No one is calling him the next Martin Luther King, Jr., nor is he claiming the title. But in his own way, Tavis Smiley is continuing the good doctor's work. He's host of the Black Entertainment Television talk show BET Tonight With Tavis Smiley, on which he and guests gab about issues that affect black communities. Now in his mid-thirties, the left-leaning Smiley got his start in public life working as an intern for the late Tom Bradley when he was mayor of Los Angeles. Smiley's also been a political commentator on radio, and he wrote the book Hard Left: Straight Talk About the Wrongs of the Right. Smiley is a special guest during the Dr. Martin Luther King, Jr. Carnival, Parade, and Gala, a five-day celebration in Hollywood leading up to Martin Luther King, Jr. Day on Monday. Festivities begin today with the 5 p.m. opening of the carnival at Young Circle Park (Federal Highway and Hollywood Boulevard) and continue Friday with a parade at 6 p.m. and Musicfest in the park at 7:30 p.m. The gala banquet at 6:30 p.m. Saturday at the Clarion Hotel (4000 S. Ocean Dr.) features special guest Smiley. Admission to the gala, which will be followed by a book-signing, is $50 per person. All other events are free. Call 954-924-8175.
The theme of this year's South Florida Fair, "A Century of Progress," provides visitors with a nostalgic look at how far Americans have come in the last hundred years. In the Expo U.S.A. hall, history is illustrated with plenty of exhibits, including full-size replicas of the Wright Brothers' rickety plane and a sleek Stealth bomber. In an exhibit space that resembles a drive-in restaurant from the '50s, a series of magazine ads traces the evolution of the automobile. Sculptor Dave Henderson will also turn a pile of sand into a floor-to-ceiling replica of the Statue of Liberty. The fair begins today and runs through January 31 at the South Florida Fairgrounds, 9067 Southern Blvd., West Palm Beach. Ticket prices range from $5 to $8 in advance and $7 to $12 at the gate, and three-day passes cost $20 and $26. Call 561-793-0333. See "Concerts For the Week" for the lineup of national acts scheduled to perform at the fair, and see "Events" listings for daily hours.
In 1981, when a civil war was raging in San Salvador, the small village of El Mozote was almost entirely wiped out. Only one person, Rufina Amaya, survived the massacre. Amaya's story, which she originally shared with the New York Times, serves as the basis for El Mozote, an interpretive modern-dance piece. A narrator sets the scene as Amaya's struggle is played out by members of the Pascal Rioult Dance Theatre. For centuries, natives and Europeans have clashed in Amaya's part of the world, and a mixture of indigenous folk dances performed by dancers wearing ritual masks and medieval and Renaissance music performed by Lake Worth's CORE Ensemble plays up the conflict. Meanwhile, Amaya's ability to endure serves as an example of human resilience. El Mozote will be presented tonight at 8 p.m. at the Duncan Theatre (Palm Beach Community College, 4200 S. Congress Ave., Lake Worth). Ticket prices range from $20 to $30. Call 561-439-8141.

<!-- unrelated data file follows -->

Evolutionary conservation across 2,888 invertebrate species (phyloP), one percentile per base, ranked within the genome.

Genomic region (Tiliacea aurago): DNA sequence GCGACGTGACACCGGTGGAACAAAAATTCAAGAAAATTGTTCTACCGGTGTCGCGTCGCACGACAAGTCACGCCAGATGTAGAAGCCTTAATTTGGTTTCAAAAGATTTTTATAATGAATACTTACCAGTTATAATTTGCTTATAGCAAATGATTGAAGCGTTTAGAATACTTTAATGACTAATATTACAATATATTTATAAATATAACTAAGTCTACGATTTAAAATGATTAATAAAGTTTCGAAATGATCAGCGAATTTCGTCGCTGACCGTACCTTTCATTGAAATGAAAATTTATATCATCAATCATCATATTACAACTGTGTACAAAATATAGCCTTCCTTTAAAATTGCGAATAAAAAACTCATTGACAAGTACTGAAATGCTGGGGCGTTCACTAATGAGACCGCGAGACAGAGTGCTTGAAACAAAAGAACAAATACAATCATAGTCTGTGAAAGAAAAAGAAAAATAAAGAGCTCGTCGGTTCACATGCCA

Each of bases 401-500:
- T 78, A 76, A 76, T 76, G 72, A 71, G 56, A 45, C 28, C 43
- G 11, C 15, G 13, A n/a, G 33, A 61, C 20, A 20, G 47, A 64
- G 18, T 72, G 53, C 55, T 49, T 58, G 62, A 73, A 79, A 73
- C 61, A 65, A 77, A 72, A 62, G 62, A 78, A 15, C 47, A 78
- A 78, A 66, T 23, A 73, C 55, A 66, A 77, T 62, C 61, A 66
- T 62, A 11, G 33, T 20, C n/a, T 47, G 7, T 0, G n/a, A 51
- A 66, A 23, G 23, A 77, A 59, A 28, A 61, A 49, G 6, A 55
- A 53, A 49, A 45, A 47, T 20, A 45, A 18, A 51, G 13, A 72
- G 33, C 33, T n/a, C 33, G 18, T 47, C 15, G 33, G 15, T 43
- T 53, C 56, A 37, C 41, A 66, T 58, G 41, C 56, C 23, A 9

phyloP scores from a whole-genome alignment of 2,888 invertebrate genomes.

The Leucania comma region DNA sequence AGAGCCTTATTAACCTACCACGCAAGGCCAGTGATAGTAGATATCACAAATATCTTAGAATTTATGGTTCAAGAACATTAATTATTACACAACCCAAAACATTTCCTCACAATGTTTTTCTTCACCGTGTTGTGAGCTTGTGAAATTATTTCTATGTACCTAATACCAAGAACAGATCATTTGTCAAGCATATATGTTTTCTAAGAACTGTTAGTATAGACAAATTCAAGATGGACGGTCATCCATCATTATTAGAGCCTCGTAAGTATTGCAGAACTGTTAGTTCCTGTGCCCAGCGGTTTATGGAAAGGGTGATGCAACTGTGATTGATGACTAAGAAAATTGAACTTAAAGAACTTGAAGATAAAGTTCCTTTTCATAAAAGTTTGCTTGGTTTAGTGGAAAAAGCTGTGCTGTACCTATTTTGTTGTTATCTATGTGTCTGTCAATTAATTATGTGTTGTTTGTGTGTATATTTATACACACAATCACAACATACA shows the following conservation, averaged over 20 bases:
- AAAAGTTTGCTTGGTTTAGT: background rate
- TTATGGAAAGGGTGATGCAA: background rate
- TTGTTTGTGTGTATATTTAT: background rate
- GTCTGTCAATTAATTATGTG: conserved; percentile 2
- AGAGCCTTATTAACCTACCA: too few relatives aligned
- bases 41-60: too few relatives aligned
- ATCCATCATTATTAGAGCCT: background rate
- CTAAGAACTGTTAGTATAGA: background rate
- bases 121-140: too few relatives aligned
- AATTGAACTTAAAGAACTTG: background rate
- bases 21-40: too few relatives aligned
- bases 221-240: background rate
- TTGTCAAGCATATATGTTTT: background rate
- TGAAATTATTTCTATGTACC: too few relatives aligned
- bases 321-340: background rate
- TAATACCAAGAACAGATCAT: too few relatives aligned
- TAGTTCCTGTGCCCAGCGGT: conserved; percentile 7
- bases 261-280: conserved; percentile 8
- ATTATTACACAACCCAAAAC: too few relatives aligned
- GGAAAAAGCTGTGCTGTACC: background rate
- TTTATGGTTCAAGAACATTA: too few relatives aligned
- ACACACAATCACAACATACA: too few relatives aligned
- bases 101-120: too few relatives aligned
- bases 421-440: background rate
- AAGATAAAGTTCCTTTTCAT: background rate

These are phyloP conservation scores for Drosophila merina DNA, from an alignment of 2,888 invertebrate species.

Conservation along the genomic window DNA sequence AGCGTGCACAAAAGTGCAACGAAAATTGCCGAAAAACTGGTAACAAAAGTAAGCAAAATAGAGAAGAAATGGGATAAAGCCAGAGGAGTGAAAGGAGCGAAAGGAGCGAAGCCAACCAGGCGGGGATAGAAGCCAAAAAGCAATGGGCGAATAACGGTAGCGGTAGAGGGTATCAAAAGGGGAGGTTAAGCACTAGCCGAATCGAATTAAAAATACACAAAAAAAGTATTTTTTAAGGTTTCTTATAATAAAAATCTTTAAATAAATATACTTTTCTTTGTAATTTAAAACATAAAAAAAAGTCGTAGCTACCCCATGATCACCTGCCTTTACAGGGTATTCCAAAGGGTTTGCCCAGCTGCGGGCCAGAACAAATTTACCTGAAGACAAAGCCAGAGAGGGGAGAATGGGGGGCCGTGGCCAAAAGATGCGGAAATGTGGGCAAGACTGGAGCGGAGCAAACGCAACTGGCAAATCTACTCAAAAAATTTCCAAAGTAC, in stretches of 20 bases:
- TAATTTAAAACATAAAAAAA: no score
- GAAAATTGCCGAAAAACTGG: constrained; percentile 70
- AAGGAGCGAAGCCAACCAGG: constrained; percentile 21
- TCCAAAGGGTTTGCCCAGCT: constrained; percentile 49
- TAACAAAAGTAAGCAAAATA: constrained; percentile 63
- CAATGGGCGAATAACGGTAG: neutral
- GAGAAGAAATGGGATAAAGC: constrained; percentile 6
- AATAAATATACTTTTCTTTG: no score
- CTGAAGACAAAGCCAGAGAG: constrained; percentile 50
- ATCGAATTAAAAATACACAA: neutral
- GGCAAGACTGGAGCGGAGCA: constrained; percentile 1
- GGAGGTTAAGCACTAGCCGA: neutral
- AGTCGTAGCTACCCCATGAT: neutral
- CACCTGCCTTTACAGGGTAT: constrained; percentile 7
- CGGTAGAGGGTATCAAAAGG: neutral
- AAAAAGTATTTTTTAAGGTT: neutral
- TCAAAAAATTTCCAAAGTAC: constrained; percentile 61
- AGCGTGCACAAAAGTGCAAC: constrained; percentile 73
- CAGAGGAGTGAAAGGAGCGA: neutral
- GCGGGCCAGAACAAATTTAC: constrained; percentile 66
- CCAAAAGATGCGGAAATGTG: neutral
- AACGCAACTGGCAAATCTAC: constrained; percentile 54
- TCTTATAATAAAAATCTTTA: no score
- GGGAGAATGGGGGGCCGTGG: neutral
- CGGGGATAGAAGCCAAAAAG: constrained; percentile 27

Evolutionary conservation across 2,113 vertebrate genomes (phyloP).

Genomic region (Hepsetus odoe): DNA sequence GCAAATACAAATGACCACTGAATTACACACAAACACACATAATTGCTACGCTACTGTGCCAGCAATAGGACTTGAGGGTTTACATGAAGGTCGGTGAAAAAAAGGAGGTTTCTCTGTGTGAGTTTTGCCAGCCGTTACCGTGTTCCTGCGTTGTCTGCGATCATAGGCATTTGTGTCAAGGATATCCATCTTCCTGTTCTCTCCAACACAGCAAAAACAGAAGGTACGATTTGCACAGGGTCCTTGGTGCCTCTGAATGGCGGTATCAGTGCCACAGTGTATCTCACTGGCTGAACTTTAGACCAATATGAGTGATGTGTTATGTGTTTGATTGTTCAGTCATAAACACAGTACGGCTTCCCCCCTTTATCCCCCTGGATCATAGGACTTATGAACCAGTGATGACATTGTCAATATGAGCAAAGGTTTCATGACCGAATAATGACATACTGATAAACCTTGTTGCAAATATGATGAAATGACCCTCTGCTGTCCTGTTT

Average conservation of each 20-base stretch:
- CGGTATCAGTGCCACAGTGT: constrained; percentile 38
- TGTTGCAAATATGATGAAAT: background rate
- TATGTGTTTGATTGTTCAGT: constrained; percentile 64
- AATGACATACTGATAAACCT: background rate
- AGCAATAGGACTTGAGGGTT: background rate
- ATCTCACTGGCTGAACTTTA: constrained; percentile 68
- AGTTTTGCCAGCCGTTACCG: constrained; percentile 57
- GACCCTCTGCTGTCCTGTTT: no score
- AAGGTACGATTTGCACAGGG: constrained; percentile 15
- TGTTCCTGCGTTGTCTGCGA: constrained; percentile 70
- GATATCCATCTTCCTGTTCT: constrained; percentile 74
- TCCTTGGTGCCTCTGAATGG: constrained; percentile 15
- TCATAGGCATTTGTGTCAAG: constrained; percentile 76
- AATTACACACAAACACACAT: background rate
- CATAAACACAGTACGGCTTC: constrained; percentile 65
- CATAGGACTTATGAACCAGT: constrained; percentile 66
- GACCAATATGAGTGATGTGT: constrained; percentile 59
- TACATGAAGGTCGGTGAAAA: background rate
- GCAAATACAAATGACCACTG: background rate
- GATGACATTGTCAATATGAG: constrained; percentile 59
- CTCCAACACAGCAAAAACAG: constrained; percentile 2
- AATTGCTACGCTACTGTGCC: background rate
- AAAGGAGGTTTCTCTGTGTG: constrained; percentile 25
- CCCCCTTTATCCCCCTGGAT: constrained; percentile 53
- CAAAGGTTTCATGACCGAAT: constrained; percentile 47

At Today's World of Design, members of the public can rub elbows with some of today's top home decorators and check out the high-end home furnishings at the Design Center of the Americas (1855 Griffin Rd., Dania Beach) today and Sunday. The center houses 116 interior-design showrooms usually only open to interior designers shopping for clients. But this weekend anyone can check out the showrooms or the 16 room settings created especially for the event by visiting designers. The professionals will conduct seminars and offer advice throughout the weekend; attendees are even advised to bring in floor plans. Admission is $15 per day ($25 for both days), and proceeds benefit Habitat For Humanity International, which builds homes for the disadvantaged. Hours are today from 10 a.m. to 4 p.m. and Sunday from noon to 5 p.m. Call 954-920-7997.
You can only sit through a Zeppelin laser-light show so many times, but Lazer Vaudeville is something entirely different. Hoping to revive the campy, variety-show format of vaudeville, creator Carter Brown decided the best way to bring the old stuff to a new, younger audience was to make it look like TV. He did so by simply adding laser, strobe, and black-light special effects to traditional vaudevillian entertainments: juggling, magic, comedy, and slapstick acrobatics. As a wizard performs illusions, for example, the light crew adds thin beams of colored light to his tricks, and when a cowboy puts on a rope-spinning display, it's jazzed up with flashing lasers and strobes. The show will be presented at 1 p.m. today at Bailey Concert Hall, 3501 SW Davie Rd., Davie. Tickets cost $10. Call 888-475-6884.
Playwright Jerome Kilty used passages from letters, diaries, and poems to patch together Dear Love, a play about the lives of the poet lovers Robert Browning and Elizabeth Barrett. The English poets -- she was popular when they met, he was virtually unknown -- began their courtship under the watchful, disapproving eye of Elizabeth's father. As lovers are wont to do in such situations, they blew off dad and eloped. The pair lived happily in Italy from the time of their marriage in 1846 until Elizabeth's death in 1861 at age 55. Shortly thereafter Robert returned to England, where, after 40 years of relative obscurity, he finally found success with his epic poem The Ring and the Book. The Delray Beach Playhouse (950 NW Ninth St., Delray Beach) presents a staged reading of Dear Love at 8 p.m. tonight. Ticket prices range from $3.50 to $7. Call 561-278-3523.